UBC Faculty Research and Publications

Marine and Freshwater Miscellanea Pauly, D.; Ruiz-Leotaud, Valentina 2018

Your browser doesn't seem to have a PDF viewer, please download the PDF to view this item.

Item Metadata

Download

Media
52383-Marine_freshwater_miscellanea.pdf [ 3.62MB ]
Metadata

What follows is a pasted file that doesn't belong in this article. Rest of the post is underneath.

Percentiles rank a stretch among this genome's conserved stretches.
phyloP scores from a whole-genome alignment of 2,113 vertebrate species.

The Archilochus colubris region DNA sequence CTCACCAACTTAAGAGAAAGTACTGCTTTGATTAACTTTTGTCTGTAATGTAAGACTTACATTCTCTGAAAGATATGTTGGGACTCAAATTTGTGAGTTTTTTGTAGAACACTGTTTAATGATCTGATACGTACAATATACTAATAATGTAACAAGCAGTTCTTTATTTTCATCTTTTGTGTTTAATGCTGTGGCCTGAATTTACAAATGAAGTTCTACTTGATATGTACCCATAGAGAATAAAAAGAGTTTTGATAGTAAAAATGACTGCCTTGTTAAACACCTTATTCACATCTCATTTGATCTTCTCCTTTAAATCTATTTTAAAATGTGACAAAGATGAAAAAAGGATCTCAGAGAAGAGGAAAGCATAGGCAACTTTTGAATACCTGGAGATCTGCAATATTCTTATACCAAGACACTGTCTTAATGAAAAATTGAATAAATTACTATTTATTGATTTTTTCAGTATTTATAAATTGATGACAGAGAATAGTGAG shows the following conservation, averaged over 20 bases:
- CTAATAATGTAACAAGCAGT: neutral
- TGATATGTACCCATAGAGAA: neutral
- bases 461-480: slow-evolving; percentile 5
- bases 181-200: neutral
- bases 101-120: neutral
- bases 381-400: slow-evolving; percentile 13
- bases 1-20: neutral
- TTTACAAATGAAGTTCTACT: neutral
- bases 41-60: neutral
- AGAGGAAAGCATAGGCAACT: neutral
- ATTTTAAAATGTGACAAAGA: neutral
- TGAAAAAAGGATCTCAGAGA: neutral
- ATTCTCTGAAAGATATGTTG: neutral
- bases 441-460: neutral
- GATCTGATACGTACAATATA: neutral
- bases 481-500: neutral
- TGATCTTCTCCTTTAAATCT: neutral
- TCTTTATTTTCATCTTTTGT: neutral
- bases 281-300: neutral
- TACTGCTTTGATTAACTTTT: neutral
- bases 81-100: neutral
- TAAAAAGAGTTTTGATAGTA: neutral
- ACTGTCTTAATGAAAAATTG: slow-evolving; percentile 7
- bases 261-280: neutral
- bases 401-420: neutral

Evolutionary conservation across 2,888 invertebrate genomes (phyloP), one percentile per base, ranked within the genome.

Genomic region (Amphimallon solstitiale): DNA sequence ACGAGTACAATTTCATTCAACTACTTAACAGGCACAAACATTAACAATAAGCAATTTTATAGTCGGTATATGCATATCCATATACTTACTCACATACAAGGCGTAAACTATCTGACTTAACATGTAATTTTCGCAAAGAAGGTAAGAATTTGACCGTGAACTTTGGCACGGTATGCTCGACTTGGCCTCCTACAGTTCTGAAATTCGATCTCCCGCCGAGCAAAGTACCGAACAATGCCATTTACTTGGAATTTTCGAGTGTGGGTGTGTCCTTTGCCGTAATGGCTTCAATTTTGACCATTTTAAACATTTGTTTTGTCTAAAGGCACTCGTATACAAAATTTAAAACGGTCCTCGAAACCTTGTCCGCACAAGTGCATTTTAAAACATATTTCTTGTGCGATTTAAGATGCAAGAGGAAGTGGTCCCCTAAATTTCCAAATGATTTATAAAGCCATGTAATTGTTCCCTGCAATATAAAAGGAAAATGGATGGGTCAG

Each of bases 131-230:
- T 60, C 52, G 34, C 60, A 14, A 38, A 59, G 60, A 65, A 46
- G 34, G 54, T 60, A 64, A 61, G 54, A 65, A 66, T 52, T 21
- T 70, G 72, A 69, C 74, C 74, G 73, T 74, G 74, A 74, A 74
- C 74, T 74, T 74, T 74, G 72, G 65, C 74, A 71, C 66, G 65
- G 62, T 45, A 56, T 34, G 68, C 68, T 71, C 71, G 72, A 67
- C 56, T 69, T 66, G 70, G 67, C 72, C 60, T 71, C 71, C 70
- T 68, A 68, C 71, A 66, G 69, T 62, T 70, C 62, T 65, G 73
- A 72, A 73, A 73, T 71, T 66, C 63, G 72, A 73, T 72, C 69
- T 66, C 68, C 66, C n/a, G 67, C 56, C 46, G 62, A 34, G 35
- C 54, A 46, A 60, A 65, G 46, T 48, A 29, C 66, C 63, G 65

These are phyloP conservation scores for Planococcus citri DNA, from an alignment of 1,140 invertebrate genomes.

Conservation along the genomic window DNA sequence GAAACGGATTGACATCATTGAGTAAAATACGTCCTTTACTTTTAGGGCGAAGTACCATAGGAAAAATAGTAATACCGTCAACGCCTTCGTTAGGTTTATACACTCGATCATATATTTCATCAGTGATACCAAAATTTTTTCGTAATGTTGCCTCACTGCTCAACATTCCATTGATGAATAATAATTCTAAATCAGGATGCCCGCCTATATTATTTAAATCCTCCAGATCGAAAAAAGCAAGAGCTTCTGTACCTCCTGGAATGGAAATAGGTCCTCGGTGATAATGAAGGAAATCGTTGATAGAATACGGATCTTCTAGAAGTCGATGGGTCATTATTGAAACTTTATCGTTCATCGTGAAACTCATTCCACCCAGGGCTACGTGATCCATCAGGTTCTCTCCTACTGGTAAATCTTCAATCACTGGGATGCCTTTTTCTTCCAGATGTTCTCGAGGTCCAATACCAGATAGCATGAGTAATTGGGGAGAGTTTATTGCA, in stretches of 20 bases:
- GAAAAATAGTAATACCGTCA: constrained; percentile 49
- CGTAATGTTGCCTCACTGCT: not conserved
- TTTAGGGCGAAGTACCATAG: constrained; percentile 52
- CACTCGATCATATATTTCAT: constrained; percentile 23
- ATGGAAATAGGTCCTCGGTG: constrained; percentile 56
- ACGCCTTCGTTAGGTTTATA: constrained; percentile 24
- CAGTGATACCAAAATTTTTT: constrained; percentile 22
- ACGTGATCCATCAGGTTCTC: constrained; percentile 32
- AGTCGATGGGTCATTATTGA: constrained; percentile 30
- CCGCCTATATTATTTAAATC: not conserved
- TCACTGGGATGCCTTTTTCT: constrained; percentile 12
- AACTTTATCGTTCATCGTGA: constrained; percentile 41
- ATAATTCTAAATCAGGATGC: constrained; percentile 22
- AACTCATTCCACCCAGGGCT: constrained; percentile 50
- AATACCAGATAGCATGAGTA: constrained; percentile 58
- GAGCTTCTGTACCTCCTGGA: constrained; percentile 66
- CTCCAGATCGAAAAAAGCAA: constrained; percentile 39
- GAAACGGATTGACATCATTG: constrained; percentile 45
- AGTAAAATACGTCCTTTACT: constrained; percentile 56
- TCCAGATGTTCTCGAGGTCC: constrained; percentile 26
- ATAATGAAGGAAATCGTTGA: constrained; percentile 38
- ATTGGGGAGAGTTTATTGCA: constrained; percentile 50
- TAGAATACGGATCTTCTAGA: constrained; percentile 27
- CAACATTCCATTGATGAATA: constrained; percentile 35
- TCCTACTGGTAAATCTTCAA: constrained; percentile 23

JSON: 52383-1.0372513.json
JSON-LD: 52383-1.0372513-ld.json
RDF/XML (Pretty): 52383-1.0372513-rdf.xml
RDF/JSON: 52383-1.0372513-rdf.json
Turtle: 52383-1.0372513-turtle.txt
N-Triples: 52383-1.0372513-rdf-ntriples.txt
Original Record: 52383-1.0372513-source.json
Full Text
52383-1.0372513-fulltext.txt
Citation
52383-1.0372513.ris

Full Text